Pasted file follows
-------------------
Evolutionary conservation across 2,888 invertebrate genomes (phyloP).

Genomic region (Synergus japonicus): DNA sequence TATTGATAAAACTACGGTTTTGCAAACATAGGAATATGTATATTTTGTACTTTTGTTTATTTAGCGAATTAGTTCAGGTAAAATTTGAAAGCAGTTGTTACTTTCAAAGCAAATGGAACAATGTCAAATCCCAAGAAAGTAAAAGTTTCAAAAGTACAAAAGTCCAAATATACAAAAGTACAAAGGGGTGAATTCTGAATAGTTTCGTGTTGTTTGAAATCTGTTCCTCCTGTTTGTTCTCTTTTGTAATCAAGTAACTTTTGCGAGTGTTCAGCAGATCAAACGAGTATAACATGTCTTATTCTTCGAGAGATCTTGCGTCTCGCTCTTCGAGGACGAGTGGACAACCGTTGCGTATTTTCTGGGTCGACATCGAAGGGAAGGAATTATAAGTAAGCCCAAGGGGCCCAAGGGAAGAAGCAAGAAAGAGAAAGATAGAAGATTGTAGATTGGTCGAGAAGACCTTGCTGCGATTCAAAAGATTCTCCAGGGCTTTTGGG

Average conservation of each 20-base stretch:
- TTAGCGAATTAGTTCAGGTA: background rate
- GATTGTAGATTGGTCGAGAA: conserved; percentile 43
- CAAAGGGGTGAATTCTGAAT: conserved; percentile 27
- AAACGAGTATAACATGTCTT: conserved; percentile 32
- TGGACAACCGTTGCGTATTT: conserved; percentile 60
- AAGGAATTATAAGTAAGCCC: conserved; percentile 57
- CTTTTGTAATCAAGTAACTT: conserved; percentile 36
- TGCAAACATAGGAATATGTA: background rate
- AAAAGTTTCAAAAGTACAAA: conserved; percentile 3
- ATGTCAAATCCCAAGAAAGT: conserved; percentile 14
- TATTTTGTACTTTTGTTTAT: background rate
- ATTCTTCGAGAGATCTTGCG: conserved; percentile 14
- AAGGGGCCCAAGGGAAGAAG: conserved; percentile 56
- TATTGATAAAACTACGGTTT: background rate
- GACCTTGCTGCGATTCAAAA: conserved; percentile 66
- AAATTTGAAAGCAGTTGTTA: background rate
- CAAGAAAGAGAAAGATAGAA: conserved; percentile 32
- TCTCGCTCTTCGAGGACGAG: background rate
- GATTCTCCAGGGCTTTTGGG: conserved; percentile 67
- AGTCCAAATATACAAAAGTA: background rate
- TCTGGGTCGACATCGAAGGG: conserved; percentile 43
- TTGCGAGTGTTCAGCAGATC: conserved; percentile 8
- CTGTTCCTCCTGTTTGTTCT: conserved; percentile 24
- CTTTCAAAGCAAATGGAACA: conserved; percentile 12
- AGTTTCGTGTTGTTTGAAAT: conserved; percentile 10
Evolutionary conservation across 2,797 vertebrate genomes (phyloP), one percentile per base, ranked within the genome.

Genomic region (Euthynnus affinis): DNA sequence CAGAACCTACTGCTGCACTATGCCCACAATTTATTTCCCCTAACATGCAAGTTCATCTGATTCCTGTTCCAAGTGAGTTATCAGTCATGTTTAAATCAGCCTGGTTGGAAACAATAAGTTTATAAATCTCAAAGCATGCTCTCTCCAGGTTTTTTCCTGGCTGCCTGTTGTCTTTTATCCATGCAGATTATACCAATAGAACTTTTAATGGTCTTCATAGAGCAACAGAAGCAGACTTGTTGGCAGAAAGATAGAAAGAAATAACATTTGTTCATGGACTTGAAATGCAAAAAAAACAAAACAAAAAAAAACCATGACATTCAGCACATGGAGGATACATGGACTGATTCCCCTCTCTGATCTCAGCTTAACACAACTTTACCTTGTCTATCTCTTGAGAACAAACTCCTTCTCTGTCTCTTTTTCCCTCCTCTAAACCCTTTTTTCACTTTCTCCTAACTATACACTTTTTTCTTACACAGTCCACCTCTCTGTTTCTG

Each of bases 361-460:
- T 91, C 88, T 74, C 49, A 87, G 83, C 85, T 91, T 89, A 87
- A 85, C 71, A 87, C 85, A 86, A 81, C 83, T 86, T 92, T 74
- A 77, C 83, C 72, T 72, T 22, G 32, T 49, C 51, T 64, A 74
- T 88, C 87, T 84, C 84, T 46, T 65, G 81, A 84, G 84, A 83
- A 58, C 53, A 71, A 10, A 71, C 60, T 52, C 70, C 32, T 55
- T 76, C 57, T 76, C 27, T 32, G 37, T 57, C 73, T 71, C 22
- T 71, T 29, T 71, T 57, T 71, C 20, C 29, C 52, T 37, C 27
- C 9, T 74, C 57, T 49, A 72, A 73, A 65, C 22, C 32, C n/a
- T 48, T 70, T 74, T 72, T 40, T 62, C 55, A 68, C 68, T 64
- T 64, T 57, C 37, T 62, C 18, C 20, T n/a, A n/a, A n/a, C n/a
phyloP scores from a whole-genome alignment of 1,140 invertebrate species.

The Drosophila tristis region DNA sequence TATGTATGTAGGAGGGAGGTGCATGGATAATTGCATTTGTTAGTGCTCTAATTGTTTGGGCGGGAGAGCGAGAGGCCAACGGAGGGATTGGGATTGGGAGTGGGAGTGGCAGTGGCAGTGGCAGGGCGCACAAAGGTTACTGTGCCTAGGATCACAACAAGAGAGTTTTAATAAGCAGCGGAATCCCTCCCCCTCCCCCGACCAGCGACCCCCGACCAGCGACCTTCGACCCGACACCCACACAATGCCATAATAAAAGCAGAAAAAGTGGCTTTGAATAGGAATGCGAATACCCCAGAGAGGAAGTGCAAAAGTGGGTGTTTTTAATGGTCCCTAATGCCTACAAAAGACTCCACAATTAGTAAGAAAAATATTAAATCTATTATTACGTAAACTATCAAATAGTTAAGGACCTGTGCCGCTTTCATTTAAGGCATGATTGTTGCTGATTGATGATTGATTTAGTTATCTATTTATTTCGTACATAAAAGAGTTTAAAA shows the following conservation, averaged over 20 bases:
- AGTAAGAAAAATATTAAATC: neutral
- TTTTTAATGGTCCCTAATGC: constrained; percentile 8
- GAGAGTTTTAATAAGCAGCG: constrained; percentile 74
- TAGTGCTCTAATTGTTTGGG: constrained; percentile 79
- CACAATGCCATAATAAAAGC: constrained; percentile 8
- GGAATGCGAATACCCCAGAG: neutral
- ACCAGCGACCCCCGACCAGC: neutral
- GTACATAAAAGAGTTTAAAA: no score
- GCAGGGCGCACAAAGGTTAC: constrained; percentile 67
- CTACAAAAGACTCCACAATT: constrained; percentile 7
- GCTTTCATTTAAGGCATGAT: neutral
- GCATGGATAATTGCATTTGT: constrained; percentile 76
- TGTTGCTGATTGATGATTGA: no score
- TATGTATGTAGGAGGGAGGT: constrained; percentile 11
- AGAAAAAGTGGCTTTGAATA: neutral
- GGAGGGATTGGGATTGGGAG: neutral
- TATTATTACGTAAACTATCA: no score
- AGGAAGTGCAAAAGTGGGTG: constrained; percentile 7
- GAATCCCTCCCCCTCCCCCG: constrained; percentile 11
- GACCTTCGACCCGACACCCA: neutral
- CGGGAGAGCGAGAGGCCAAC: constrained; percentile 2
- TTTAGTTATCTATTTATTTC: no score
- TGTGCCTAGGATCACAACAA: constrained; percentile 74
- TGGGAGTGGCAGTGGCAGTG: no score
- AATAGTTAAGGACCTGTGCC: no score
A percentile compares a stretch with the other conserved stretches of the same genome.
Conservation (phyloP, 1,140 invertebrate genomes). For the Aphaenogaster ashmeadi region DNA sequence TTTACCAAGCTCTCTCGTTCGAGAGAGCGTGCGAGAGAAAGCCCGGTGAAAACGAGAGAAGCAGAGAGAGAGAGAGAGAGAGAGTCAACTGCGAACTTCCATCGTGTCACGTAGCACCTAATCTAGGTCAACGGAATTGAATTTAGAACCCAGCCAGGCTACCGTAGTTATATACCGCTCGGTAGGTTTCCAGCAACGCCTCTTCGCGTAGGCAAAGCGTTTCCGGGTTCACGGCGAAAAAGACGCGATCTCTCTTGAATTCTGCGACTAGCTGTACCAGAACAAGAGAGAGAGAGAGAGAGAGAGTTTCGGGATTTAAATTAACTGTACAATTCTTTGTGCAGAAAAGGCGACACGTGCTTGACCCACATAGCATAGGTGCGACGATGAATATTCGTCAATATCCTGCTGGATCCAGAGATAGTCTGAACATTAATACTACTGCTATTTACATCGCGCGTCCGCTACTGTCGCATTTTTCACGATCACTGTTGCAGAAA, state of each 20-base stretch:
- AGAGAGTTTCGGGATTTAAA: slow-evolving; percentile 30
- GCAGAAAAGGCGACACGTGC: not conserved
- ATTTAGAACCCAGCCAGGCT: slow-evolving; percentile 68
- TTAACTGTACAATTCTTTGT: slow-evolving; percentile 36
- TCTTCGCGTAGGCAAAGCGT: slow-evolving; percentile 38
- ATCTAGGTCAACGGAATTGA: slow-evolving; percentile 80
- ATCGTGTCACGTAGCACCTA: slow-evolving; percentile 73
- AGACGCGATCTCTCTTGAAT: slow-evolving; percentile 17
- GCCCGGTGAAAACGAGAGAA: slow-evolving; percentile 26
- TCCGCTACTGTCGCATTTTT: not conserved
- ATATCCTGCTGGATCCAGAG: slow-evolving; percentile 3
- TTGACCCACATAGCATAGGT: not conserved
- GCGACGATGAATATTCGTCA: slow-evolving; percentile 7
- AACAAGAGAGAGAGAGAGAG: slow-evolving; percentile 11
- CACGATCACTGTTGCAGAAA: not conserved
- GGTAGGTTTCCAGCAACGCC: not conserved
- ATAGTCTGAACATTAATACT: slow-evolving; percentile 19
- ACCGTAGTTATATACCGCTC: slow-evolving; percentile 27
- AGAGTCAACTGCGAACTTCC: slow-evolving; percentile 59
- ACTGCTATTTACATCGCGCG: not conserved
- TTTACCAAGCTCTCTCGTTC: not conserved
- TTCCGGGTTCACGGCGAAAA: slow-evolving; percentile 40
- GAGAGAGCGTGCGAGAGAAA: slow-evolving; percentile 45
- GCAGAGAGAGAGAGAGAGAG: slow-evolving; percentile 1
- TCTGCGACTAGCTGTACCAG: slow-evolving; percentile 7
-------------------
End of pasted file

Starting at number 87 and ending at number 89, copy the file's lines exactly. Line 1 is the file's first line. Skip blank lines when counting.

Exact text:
- ATAGTCTGAACATTAATACT: slow-evolving; percentile 19
- ACCGTAGTTATATACCGCTC: slow-evolving; percentile 27
- AGAGTCAACTGCGAACTTCC: slow-evolving; percentile 59